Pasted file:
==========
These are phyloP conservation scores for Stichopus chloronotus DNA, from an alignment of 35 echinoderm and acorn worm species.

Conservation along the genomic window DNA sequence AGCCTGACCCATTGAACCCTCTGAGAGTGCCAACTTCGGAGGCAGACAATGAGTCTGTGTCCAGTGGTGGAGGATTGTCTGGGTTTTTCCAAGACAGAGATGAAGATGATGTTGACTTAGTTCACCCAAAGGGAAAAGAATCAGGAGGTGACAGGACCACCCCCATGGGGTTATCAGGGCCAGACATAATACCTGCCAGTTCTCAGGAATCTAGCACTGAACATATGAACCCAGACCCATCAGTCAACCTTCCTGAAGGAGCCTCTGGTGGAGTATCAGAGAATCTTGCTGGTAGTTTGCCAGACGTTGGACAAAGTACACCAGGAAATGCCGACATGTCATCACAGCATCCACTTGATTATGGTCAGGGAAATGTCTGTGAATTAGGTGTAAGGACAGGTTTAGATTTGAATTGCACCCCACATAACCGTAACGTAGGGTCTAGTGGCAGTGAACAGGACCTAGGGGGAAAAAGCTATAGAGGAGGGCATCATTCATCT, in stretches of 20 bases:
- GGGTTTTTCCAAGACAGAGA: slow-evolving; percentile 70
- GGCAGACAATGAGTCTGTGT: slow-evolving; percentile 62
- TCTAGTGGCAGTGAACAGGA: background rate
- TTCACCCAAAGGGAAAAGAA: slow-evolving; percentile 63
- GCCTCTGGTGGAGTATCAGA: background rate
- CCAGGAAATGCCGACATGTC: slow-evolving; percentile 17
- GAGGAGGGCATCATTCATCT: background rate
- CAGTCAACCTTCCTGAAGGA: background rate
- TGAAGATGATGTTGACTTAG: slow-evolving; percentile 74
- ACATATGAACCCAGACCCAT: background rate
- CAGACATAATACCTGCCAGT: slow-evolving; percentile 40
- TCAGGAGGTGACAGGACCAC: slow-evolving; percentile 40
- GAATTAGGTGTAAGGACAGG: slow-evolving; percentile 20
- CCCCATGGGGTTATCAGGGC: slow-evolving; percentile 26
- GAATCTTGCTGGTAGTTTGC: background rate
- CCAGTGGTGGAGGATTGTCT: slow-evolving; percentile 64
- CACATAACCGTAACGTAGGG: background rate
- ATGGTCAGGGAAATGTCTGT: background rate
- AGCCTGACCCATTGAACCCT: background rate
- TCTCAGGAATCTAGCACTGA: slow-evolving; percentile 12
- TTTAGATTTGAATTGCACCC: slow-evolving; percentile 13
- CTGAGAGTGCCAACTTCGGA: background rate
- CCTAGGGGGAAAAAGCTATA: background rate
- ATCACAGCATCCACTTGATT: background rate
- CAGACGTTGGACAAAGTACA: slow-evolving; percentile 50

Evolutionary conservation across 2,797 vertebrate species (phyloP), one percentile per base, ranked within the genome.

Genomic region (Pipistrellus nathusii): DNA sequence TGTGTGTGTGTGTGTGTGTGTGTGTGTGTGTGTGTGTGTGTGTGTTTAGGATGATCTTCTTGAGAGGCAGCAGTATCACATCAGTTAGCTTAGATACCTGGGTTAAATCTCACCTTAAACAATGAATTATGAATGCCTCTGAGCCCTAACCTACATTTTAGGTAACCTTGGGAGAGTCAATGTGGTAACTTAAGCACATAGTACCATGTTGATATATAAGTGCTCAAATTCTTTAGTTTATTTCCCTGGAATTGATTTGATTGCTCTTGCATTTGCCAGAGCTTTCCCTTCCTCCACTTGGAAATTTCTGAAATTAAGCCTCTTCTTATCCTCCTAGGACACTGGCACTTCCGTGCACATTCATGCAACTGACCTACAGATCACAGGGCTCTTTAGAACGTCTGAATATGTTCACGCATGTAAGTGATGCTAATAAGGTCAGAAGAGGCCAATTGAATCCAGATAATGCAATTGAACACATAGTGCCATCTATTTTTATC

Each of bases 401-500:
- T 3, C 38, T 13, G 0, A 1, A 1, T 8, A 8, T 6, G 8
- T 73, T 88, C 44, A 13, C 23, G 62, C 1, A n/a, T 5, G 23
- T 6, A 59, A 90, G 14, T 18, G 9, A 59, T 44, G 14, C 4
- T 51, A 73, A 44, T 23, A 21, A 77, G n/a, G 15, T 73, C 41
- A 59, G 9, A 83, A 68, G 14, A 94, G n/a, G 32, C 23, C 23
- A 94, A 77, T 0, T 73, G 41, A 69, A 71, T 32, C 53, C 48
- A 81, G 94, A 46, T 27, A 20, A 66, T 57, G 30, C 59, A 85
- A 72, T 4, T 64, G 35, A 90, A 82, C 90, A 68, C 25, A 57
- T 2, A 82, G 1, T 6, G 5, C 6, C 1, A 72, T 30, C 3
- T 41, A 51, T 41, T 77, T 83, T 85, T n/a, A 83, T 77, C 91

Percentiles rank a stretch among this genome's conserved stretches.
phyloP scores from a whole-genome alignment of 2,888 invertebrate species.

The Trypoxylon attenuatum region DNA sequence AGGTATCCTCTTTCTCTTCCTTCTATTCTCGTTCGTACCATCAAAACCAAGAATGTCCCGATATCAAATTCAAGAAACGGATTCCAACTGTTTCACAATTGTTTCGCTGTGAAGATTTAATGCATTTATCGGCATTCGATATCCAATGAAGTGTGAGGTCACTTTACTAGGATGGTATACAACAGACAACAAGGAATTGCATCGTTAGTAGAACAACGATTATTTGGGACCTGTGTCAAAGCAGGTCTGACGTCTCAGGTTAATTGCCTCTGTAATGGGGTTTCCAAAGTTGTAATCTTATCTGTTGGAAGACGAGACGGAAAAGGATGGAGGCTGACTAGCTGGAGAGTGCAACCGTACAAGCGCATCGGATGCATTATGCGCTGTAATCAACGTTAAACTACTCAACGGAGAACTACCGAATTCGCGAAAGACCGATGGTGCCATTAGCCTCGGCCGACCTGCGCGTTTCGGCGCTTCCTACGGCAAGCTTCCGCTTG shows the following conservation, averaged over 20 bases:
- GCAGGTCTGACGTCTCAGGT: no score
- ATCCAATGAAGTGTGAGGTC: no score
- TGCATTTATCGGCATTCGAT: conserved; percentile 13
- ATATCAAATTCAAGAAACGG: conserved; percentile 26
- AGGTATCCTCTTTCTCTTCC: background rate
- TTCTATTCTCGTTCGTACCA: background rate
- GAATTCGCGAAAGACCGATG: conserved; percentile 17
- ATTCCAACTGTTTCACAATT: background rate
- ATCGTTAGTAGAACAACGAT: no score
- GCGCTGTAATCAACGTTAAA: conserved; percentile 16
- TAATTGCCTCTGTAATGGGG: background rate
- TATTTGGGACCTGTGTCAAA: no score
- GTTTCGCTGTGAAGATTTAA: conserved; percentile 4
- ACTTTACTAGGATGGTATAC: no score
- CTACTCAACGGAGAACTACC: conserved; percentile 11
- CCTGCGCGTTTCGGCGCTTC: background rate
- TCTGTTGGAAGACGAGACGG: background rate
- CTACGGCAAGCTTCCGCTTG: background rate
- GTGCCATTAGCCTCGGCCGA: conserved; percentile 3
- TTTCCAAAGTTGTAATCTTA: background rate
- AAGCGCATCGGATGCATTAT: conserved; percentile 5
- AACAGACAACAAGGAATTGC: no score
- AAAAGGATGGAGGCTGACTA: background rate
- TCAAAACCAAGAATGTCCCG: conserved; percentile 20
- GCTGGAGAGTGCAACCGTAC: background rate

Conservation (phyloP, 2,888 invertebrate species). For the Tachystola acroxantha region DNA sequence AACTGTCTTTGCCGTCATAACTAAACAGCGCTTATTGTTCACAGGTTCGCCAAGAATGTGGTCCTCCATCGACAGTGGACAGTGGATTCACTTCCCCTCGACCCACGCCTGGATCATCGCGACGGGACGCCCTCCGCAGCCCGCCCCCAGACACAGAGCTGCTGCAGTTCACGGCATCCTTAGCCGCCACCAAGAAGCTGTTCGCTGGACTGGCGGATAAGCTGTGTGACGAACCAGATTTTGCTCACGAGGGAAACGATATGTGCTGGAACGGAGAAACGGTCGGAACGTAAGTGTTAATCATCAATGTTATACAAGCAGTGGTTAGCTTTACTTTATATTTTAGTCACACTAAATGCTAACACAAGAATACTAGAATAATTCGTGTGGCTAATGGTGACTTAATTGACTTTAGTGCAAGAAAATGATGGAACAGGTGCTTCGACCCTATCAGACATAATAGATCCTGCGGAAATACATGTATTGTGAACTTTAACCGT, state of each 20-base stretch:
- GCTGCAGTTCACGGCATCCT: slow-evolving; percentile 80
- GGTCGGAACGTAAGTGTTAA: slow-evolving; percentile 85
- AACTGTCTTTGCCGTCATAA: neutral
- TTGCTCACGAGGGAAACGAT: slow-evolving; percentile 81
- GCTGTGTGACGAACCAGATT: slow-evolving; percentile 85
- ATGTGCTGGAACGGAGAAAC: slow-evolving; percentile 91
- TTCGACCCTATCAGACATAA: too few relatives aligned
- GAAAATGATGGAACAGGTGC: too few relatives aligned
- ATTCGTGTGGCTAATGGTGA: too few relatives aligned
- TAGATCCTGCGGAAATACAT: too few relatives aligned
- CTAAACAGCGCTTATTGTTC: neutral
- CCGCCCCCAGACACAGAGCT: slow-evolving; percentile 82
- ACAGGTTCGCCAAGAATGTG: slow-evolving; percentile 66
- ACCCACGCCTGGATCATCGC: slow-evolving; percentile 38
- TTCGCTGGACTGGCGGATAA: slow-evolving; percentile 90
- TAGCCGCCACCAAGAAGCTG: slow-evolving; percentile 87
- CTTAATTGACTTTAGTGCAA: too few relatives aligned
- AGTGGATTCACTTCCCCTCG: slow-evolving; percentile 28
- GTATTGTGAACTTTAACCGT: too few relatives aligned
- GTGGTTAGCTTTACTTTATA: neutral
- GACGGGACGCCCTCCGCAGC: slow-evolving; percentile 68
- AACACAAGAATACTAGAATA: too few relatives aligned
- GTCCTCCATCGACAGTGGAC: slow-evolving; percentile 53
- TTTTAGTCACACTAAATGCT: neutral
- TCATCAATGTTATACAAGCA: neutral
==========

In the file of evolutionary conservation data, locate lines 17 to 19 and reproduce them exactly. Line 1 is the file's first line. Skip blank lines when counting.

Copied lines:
- GAATCTTGCTGGTAGTTTGC: background rate
- CCAGTGGTGGAGGATTGTCT: slow-evolving; percentile 64
- CACATAACCGTAACGTAGGG: background rate